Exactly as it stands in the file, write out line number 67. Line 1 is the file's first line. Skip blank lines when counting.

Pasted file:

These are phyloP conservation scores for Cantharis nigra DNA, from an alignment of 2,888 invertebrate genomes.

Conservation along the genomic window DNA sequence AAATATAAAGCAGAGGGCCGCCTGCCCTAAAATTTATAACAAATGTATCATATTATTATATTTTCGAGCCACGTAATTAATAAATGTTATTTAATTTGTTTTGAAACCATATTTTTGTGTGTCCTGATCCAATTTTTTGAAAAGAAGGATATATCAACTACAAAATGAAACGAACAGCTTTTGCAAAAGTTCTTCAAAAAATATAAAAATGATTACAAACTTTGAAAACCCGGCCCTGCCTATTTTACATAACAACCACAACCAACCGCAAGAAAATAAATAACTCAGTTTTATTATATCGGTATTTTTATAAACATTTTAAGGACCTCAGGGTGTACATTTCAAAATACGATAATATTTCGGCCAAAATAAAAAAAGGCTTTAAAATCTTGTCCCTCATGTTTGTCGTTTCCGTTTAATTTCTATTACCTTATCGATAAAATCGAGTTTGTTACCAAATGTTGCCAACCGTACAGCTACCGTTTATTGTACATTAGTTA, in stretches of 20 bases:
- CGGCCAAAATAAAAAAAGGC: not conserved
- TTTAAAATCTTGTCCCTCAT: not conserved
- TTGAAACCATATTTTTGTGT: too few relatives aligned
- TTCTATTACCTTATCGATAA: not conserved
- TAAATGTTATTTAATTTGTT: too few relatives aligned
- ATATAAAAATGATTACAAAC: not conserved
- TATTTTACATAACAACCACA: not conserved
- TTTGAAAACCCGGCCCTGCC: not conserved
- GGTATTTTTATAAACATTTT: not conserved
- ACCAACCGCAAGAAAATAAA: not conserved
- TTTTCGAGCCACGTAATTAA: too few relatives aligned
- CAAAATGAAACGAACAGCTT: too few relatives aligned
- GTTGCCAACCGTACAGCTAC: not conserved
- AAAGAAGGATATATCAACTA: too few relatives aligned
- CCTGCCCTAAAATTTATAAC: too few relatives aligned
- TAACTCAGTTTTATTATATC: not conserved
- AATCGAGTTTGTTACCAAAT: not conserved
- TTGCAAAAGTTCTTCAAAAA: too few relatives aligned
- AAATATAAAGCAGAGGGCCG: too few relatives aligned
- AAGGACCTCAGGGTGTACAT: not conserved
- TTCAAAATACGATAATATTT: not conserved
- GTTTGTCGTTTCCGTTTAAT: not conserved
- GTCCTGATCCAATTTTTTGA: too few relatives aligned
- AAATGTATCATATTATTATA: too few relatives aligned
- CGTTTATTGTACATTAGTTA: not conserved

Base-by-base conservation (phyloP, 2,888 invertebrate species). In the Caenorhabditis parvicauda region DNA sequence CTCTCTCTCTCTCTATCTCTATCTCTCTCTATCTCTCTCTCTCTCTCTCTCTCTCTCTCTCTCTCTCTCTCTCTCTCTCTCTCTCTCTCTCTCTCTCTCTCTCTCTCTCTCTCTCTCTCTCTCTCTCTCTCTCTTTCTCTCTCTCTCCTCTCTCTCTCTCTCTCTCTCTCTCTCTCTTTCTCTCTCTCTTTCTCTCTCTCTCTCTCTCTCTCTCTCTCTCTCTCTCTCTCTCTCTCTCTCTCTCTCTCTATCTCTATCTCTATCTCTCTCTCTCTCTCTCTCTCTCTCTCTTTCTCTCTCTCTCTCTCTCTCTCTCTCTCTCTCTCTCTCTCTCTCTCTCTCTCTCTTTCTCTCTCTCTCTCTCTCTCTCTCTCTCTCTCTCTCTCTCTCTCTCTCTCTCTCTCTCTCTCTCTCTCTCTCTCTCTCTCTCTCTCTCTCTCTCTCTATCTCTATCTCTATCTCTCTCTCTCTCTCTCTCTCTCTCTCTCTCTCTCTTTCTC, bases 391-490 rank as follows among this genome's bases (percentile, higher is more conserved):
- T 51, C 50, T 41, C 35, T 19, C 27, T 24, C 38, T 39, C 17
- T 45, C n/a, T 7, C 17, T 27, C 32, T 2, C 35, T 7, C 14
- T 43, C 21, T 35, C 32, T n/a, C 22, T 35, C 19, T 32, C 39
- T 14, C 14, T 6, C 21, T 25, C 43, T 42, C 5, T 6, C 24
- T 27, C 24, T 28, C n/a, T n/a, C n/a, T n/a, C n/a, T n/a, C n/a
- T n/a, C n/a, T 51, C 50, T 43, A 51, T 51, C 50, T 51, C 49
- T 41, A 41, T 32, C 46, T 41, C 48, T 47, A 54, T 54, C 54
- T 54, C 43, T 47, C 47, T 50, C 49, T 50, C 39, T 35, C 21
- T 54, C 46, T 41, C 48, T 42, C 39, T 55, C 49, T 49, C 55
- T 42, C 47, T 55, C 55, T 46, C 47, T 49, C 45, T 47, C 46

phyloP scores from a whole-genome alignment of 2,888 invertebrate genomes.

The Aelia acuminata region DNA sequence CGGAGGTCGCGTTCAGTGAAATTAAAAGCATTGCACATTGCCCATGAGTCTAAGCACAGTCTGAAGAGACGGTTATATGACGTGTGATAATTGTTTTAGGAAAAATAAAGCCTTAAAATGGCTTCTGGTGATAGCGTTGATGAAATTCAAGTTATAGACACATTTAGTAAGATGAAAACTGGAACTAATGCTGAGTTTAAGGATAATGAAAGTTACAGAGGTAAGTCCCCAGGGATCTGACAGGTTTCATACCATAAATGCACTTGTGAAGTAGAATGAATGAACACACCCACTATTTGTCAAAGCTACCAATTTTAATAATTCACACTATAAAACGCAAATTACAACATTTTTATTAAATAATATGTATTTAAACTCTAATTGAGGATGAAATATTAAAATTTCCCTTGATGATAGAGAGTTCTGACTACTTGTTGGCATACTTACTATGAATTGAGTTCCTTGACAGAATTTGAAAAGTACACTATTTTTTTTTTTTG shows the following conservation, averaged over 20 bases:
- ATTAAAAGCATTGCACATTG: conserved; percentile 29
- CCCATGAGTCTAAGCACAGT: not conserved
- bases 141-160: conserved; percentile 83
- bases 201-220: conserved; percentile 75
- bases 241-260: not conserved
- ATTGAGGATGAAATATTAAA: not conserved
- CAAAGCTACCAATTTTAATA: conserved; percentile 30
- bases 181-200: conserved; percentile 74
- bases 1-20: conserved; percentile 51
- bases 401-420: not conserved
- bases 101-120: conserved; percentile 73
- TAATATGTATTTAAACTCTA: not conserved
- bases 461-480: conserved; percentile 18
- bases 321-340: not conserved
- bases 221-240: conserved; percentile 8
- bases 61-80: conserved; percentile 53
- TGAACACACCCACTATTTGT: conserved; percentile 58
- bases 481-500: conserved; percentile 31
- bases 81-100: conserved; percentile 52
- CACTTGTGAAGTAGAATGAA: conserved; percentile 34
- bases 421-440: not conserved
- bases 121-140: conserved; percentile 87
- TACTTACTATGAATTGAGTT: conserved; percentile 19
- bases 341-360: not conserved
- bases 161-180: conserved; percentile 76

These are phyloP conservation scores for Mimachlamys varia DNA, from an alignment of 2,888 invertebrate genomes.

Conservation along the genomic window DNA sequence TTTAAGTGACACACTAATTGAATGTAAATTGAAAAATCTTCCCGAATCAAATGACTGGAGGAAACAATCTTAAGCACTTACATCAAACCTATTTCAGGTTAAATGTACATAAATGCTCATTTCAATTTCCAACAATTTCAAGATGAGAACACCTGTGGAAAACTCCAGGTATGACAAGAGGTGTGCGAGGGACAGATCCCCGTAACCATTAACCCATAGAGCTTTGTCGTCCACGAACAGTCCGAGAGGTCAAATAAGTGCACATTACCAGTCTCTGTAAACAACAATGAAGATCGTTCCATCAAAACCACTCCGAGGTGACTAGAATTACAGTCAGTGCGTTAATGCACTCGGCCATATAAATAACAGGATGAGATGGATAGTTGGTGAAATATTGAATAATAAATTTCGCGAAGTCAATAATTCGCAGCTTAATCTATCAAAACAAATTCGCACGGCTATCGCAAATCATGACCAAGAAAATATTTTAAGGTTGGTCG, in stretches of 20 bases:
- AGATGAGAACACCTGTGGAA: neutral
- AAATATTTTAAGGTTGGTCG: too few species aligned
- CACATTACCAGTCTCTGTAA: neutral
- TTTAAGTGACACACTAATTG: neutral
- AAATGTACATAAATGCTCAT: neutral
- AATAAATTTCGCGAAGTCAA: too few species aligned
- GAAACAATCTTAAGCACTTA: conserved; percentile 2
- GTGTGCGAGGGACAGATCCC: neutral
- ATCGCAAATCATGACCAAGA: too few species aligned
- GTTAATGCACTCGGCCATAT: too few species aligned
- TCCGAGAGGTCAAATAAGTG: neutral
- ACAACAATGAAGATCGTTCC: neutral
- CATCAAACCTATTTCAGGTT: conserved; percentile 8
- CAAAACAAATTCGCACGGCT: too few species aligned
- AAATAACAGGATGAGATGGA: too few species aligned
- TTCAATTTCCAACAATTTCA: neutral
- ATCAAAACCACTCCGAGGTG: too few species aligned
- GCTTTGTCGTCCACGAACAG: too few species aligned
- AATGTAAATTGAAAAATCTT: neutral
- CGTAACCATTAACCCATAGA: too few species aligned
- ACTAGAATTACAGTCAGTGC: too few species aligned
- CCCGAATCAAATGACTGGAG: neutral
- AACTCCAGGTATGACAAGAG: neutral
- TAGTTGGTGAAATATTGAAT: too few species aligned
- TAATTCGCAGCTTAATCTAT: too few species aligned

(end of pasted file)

Conservation along the genomic window DNA sequence TTTAAGTGACACACTAATTGAATGTAAATTGAAAAATCTTCCCGAATCAAATGACTGGAGGAAACAATCTTAAGCACTTACATCAAACCTATTTCAGGTTAAATGTACATAAATGCTCATTTCAATTTCCAACAATTTCAAGATGAGAACACCTGTGGAAAACTCCAGGTATGACAAGAGGTGTGCGAGGGACAGATCCCCGTAACCATTAACCCATAGAGCTTTGTCGTCCACGAACAGTCCGAGAGGTCAAATAAGTGCACATTACCAGTCTCTGTAAACAACAATGAAGATCGTTCCATCAAAACCACTCCGAGGTGACTAGAATTACAGTCAGTGCGTTAATGCACTCGGCCATATAAATAACAGGATGAGATGGATAGTTGGTGAAATATTGAATAATAAATTTCGCGAAGTCAATAATTCGCAGCTTAATCTATCAAAACAAATTCGCACGGCTATCGCAAATCATGACCAAGAAAATATTTTAAGGTTGGTCG, in stretches of 20 bases: